Another article about stress.

April 25, 2018

 

5 steps to stress less. 10 hacks for hacking away stress. Stress, stress, stress. Volumes have been written about it, how to cope with it, how to avoid it, how to manage it.

Yet we continue to stress. We run, we chill, we focus our attention elsewhere. It absolutely does alleviate stress, for sure. But what it doesn't do is help us to stress, better.

Stress better?? Yup, and I've earned a MEh.d in it.   

We begin to stress better when we accept that stress is necessary. That it's an inevitable part of life. That it serves us and deserves an alternate perspective for which we view stress.

How about welcoming it? How about recognizing that when we stress, we're receiving additional biological resources which allow us to better take on that challenge du jour. In her Stanford class, The Upside of Stress, Dr. Kelly McGonigal challenged us to choose an alternative perspective of stress with the awareness that stress and achievement are inextricably linked. Not to avoid it, but welcome it and take an approach-based mindset to what it's telling us. That often when consumed with stress, we're growing, even if it feels like we're shrinking.

Think back on your times of greatest personal growth. My guess is there was a fair amount of stress attached to it. To provide some context, I'll share mine. My greatest moment of personal growth happened in 2006, and eff, did it include stress. The diagnosis of a severe anxiety order kind of stress. The sitting at your desk experiencing repeated panic attacks, one after another, while your team is sitting just a few feet away none the wiser kind of stress. The shameful admittance of (what I considered at the time) emotional weakness to an Army Ranger CEO kind of stress. And it went on for months. Years. What the eff possible good could come out of that?

Though I can't refer to "the good that came out of it" by its name, let's just say out of stress came my calling. A purpose so emotionally charged it amplified my career and took it in a direction that was nowhere on my career path. Eventually, my calling was answered by hundreds, perhaps even thousands of others and helped create some of the brightest experiences of my life, and I hope, for others as well. Yet it all came from one of the darkest.

 

I'd bet I would not be writing this today had that stressful experience never happened. In hindsight, however, I wish I would have known how to stress, better. Which gets us to the purpose of this article. Let's get into what I've learned.

When we welcome stress with the mindset that it's here to help, not hinder, we experience stress (not cope, not avoid, not manage). It changes how we think, feel, behave, and...our biology. I won't get into the biological science as I'm not an expert but what I've learned about it is as fantastically interesting as it is motivating (when learning to stress better).

Learning to stress better is easier written and read about than done. However, equipped with the proper constructs, our ability to upgrade eons of passed down brain biology is possible. It takes dedication, discipline, and deliberate practice. Most of all it requires patience and a whole mess of self-compassion. Right, Megan?

Perhaps one of the most, if not THE most effective constructs is explanatory style.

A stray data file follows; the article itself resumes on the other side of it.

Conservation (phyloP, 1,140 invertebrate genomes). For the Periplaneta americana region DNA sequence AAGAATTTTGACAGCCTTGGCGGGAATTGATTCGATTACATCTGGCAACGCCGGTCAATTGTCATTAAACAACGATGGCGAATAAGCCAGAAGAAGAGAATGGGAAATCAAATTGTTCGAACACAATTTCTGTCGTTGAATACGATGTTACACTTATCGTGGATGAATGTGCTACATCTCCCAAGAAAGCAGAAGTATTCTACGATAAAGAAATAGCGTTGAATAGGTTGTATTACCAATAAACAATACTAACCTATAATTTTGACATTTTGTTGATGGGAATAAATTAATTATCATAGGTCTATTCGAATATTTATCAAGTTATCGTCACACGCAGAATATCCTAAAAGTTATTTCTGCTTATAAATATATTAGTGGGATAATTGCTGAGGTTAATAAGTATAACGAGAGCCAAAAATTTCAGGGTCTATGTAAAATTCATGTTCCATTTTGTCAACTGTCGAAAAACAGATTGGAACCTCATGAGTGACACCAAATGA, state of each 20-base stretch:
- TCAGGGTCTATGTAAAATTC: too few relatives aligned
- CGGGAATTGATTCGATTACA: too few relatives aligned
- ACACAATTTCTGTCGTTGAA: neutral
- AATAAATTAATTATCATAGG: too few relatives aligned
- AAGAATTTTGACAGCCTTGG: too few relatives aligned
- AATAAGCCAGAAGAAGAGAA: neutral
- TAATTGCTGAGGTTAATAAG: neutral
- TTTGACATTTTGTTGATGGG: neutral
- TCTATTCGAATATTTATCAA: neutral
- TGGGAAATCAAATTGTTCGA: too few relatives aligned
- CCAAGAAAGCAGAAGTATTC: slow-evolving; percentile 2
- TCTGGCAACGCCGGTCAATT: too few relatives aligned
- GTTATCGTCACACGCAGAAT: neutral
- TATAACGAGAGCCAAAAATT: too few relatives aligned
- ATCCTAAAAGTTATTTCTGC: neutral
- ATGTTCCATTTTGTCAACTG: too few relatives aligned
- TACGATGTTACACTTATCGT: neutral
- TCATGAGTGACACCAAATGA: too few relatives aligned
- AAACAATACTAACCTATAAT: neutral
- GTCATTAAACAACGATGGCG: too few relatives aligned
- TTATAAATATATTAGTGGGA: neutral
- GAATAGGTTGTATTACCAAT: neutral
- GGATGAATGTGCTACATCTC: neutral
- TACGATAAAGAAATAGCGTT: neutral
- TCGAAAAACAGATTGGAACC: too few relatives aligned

Our explanatory style is how we explain the bad events in our lives....the things that evoke a stress response. It's the work of Dr. Martin E. P. Seligman, and it's rich in efficacy and self-care. When we react to stress with a pessimistic explanatory style, our talk track is focused on the permanent, pervasive, or personal, which leads to poor emotional health. Here's an example of each pessimistic explanatory styles:

Permanent - "I'll always be stressed."
Pervasive - "All managers are a-holes."
Personal - "It's always my fault."


Sound familiar? Pay close attention to your mental chatter during your next opportunity to stress better. When you catch yourself spiraling down this path, stop. Just stop. And then, re-frame with this:

Not Permanent - "This stress will pass."
Not Pervasive - "My manager is an a-hole. Arch was an AWESOME manager!"
Not Personal - "I know I made a mistake but their instructions were terrible."


This awareness alone is enough for you to go to work on yourself.

 

1. Welcome stress with the mindset of a researcher.

 

2. Take note of your automatic explanatory style.

 

3. Begin to re-frame that pessimistic explanatory style with an optimistic one–one that's temporary (this stress will go away just like all the other times), specific (I'm only stressed about this one project, not my entire life), and other-focused (there are so many factors to why I missed my PR by thirty seconds).

Cultivating an optimistic explanatory style is not coping. It's not avoiding. It's not managing stress. It's upgrading our relationship with stress. It provides us a perspective of control of an often perceived uncontrollable experience. And it works. It takes work, lots of it, but it really, really works. I'm proof. Keep running, keep finding chill, all of those wonderful behaviors that alleviate stress. Just keep your explanatory style optimistic.

A special thanks to Dr. Kelly McGonigal, Dr. Martin Seligman, Megan Bruneau, and Christy Fuston for the education, information, inspiration, and opportunity to learn to stress, better.

Interested in stressing better? Let's talk.

Arch@mesearching  

 

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